[18 February /The Country]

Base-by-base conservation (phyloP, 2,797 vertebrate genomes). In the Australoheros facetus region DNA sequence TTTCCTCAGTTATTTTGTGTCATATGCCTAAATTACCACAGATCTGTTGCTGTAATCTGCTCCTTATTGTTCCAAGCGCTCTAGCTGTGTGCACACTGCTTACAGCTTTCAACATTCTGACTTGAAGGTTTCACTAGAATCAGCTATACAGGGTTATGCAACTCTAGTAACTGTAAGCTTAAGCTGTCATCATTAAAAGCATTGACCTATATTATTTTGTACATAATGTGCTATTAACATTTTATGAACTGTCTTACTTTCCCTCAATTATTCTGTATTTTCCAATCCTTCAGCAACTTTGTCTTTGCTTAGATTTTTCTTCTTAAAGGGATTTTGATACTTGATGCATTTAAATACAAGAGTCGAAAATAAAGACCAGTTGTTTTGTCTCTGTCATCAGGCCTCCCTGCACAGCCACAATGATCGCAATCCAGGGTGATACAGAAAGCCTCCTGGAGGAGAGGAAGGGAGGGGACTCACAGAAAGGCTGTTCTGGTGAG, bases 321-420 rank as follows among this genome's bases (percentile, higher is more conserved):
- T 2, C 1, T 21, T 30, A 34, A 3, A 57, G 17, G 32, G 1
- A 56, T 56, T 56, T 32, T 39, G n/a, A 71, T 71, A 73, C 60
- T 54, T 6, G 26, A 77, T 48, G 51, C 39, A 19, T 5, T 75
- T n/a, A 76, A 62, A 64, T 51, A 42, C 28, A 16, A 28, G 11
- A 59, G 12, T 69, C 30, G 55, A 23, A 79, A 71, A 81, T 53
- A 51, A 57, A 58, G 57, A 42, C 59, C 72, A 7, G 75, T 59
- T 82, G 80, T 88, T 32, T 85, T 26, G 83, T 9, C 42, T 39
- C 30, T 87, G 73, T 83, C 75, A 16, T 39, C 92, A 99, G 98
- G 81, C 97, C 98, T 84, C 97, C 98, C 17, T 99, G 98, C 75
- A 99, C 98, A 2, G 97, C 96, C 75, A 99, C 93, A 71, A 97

Tropical fruit are becoming more popular to grow in New Zealand. New Zealanders eat 18kg per capita or around $140 million worth of bananas a year. Hugh Rose, head of Tropical Fruit Growers of NZ has a 40ha property on Northland’s east coast and grows a variety of tropical fruits including bananas, pineapples, dragon fruit, pawpaw and sugar cane. Rose states that bananas are easy to grow and benefit from New Zealand’s low disease and pest levels compared to the tropics and that they can be grown year round, as long as temperatures exceed 14 degrees. Although bananas are more often associated with warm tropical climates found on the equator, they are being grown across the country especially in Northland’s semi-tropical climate. There are growers across the country typically between Northland and Gisborne producing good crops and even some in Invercargill under tunnel shelter. There are 17 varieties of banana growing, and increased consumer interest, with the New Zealand sourced bananas selling at about $8/kg through Whangārei farmers’ market. Rose reports that with the amount of growers now on board, Northland should be able to be self-sufficient with bananas in a couple of years. Rose also calculates that with 1500 plants per hectare could result in 15,000kg of bananas a year. Banana plants are a water-efficient, funnel-shaped plant that does not require much irrigation, grows well on most soil types and is tolerant to many pests and diseases. Bananas also sit well alongside dairying as dairy effluent is high in nitrogen and phosphate which are nutrients that bananas thrive off. All portions of the plant are edible to stock.